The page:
The author has Charles Dickens among his favorite authors, but Tom Bedlam reminds me more of Henry Fielding, Tobias Smollett, or their American counterparts Kenneth Roberts or Robert Lewis Taylor, among others. In other words, this is a novel which draws in a number of characters around the protagonist, introduces many settings and plotlines, and over the course of the book brings each character and plotline to a finish.
Usually in this type of novel, the central character is a much put-upon innocent. Tom Bedlam starts out that way, but he does learn to temporize and compromise. This work is still old-fashioned in the sense that the subjects’ actions incur logical consequences. Growing up in South London in the 1860s, Tom is not a foundling, but he does have an overly principled mother who went to work in a porcelain factory when she made a bad choice in husbands and was abandoned. It takes Tom a long time to get that much out of her; she has to start sliding off the deep end to open up about it, although it is entertaining when she starts telling people off in place of the usual gentle greeting. Tom plays with and admires the children of the nearby family called Limpkin, but lusts after another porcelain factory maid who throws him over for the factory owner’s son. His mother’s death reveals a legacy for him to go to school and he is set for his own version of the English boys’ boarding school. Here he has to make a most difficult choice and although necessary, it haunts him the rest of his days.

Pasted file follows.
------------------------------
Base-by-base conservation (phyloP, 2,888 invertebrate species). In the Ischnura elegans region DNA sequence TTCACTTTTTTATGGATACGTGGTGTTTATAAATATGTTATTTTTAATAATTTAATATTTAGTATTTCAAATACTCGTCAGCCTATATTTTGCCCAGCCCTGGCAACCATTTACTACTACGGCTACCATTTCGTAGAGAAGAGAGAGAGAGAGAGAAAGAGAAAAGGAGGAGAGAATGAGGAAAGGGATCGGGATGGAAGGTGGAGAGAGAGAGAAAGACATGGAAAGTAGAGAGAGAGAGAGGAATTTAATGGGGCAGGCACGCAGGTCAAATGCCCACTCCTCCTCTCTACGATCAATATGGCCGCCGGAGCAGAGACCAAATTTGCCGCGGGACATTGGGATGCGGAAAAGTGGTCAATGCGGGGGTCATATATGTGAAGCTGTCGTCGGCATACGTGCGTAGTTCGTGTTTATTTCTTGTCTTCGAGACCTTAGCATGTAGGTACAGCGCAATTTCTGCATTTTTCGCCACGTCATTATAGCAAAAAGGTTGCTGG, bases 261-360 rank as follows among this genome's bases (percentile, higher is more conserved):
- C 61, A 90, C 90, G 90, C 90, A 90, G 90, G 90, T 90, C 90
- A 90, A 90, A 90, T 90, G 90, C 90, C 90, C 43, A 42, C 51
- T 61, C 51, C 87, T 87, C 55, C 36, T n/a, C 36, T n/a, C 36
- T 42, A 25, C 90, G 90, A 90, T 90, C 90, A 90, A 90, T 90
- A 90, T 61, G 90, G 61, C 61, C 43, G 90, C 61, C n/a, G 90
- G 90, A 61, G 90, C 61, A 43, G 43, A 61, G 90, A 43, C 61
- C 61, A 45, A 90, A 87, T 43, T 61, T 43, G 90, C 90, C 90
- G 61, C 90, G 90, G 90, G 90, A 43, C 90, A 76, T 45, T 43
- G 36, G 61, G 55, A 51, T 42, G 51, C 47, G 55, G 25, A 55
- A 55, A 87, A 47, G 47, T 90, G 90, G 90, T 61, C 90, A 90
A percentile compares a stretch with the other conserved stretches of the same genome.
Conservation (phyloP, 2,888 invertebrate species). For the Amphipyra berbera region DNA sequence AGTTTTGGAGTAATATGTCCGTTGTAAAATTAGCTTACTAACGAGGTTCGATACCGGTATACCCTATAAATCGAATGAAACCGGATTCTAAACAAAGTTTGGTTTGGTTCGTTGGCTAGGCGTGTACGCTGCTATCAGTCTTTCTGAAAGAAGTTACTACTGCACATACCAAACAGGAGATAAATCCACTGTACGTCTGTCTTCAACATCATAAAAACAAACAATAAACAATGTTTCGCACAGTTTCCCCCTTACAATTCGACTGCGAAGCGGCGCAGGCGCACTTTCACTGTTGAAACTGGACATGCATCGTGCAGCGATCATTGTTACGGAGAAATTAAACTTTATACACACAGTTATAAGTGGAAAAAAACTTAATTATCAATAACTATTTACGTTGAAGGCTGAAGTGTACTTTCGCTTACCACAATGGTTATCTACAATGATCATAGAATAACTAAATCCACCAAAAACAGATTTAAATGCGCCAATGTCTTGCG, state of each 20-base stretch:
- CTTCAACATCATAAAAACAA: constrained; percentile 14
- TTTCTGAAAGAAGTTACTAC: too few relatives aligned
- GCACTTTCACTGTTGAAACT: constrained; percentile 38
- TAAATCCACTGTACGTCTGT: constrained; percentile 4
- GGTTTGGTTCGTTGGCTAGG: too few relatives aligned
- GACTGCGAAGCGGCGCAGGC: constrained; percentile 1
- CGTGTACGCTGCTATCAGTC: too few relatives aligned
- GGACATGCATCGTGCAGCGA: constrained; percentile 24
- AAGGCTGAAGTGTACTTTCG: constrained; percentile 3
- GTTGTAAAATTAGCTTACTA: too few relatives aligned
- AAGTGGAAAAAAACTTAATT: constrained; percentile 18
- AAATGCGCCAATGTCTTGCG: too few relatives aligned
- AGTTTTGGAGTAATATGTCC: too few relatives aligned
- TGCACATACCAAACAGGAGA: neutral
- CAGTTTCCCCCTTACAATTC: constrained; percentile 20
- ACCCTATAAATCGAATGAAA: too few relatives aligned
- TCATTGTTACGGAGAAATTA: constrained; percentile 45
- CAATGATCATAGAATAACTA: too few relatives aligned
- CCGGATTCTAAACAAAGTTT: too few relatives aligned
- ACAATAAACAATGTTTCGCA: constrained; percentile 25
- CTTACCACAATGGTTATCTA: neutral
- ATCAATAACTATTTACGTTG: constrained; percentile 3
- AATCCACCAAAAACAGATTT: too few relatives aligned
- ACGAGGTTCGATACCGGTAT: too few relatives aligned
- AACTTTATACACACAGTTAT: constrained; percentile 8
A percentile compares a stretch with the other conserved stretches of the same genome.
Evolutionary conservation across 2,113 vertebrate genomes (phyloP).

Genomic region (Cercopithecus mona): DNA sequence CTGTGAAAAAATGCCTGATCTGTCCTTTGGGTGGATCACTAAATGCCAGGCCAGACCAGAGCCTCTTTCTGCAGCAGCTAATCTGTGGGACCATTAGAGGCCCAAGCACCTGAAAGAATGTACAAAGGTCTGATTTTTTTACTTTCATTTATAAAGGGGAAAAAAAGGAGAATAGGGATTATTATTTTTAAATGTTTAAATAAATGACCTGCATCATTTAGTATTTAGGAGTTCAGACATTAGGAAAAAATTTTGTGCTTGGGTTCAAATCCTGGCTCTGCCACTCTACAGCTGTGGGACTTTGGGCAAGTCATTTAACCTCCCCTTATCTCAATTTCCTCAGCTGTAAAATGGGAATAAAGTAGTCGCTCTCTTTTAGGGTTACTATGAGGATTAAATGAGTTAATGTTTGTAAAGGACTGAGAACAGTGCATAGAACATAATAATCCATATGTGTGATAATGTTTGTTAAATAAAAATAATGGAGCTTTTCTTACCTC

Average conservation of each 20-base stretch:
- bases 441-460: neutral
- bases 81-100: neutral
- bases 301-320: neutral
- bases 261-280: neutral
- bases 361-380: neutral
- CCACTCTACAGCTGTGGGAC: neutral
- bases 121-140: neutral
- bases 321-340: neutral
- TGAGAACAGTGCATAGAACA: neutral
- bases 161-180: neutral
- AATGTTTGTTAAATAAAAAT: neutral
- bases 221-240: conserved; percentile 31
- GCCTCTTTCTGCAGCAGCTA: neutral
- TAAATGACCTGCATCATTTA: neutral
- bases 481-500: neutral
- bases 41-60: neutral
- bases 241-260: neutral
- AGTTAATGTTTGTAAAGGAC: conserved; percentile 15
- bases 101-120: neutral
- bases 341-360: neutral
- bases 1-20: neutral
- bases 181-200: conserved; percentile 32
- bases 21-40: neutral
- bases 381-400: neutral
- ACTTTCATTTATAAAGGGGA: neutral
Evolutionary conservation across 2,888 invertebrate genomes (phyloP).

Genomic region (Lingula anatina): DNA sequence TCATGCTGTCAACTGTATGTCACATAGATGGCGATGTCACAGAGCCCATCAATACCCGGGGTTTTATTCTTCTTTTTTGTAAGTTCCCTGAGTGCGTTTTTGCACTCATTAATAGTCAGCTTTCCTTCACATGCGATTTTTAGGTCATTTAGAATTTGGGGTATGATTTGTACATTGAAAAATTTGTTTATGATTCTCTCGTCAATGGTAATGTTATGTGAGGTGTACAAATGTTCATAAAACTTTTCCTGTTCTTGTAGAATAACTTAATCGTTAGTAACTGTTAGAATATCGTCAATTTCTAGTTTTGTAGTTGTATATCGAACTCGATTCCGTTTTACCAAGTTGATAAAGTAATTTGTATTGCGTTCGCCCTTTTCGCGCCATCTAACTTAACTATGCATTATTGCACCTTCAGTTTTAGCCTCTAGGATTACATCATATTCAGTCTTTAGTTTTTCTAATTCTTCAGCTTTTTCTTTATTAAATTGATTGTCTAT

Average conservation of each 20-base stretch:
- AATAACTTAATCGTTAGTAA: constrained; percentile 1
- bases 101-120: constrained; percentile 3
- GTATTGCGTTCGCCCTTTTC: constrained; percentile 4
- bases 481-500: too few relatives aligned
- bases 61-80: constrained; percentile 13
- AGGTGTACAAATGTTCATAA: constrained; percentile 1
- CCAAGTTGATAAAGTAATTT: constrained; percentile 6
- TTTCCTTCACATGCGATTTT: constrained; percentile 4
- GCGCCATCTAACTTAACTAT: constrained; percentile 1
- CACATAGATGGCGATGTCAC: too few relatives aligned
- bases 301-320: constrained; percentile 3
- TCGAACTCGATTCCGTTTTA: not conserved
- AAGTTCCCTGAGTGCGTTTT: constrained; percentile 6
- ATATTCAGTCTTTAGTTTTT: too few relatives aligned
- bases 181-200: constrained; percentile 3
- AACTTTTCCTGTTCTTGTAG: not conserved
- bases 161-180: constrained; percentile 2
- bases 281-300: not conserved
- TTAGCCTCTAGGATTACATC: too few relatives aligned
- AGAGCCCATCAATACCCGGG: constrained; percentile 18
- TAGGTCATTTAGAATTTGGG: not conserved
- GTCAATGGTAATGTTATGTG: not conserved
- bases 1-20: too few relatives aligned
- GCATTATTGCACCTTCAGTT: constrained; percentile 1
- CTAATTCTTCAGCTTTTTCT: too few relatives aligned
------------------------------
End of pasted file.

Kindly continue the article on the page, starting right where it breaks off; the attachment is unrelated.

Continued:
There is much to enjoy in this modern version of the picaresque tale.